Instead, the Mariners (49-43) – who entering Tuesday led the Astros by two games in a mouth-wateringly winnable AL West – are buyers in need of bats.

In a perfect world they’d land a versatile and ascending outfielder with plentiful pop and multiple years of club control.

Someone like, say, Kelenic?

Instead, they’ll likely overpay for other available options. Meanwhile, Kelenic owned a higher batting average (.271), slugging percentage (.450), OPS (.765), batting average on balls in play (.356), line-drive percentage (30.6%) and wRC+ (113) than any Mariner. Without Acuña and injured outfielder Michael Harris II, Kelenic has helped the Braves (50-39 entering Tuesday) stay afloat.

Plus, Kelenic is not the only departee who has succeeded outside Seattle. The 31-year-old Hernández – who the Mariners let walk last offseason – was slashing .259/.319/.483 for the Dodgers, with more home runs (19) and RBIs (60) than any Mariner. And Jose Caballero – who was shipped to Tampa Bay for outfielder Luke Raley – leads the American League with 24 stolen bases and has been far superior to his replacement, Jorge Polanco.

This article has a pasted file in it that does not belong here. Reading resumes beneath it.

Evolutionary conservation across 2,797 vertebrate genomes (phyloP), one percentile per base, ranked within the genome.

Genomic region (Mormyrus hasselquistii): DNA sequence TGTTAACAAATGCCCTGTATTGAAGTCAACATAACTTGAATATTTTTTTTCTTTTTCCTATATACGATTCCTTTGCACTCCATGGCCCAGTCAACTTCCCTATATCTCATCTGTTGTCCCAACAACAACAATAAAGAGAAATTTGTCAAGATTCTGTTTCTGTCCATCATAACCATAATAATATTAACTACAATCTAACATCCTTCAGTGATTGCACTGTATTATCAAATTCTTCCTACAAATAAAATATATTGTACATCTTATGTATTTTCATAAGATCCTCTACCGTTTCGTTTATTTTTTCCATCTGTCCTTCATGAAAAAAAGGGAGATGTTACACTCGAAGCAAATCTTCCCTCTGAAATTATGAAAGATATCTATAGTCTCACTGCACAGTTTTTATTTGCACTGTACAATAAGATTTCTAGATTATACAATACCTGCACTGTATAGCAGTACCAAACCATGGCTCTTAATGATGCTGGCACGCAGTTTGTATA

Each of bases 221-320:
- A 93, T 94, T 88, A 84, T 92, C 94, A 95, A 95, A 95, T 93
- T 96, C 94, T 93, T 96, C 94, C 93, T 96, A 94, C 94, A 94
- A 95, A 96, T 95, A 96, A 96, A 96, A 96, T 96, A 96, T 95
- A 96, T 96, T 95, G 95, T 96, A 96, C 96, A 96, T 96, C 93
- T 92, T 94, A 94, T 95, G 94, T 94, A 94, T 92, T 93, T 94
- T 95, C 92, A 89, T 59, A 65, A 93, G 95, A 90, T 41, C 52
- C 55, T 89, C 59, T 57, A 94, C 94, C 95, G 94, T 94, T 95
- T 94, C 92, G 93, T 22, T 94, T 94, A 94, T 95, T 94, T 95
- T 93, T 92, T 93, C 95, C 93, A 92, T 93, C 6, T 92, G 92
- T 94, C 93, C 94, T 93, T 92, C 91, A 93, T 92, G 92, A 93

But Kelenic’s success (so far) must sting the most, a prospective poster child for this organization’s difficulty in developing position players. Hernández, at most, was a booming veteran bat – a short-term solution. Kelenic may be a mammoth missed opportunity.

And that loss is only amplified by Seattle’s offensive struggles. Thus far, the Mariners have featured a fleet of underperforming returners (Julio Rodríguez, Ty France, J.P. Crawford, Cal Raleigh, Dylan Moore, Dominic Canzone), underwhelming additions (Polanco, Mitch Haniger, Mitch Garver, Luis Urías, Seby Zavala) and under-ripe prospects (Ryan Bliss, Jonatan Clase, Tyler Locklear). Raley (.252/.295/.443) and third baseman Josh Rojas (.254/.330/.375) are the only arguable exceptions. The May firing of offensive coordinator Brant Brown failed to stop the bleeding.

Though Raley has become a fan favorite, Seattle still lacks another league-average corner outfielder. The 33-year-old Haniger (.209/.283/.341, with eight homers and 34 RBIs) and the 26-year-old Canzone (.209/.288/.388, with seven homers and 44 strikeouts) have individually and collectively failed to meet that mark. Now president of baseball operations Jerry Dipoto and general manager Justin Hollander must part with valuable prospects to paper over previous misfires.

But though Kelenic’s simultaneous surge is aesthetically ominous, there are also caveats. The relationship between Kelenic and the Mariners organization was tense at times, and there’s no guarantee he would have had similar success with another season in Seattle. And given his career splits in the second half (.209/.272/.378), Kelenic has yet to prove this is more than a metaphorical flash in the pan.

It’s possible, had he stayed, Kelenic might have continued to stall.

But would a 24-year-old with enormous talent, positional flexibility and an approaching prime have been better than the Mariners’ existing options?

The answer seems obvious.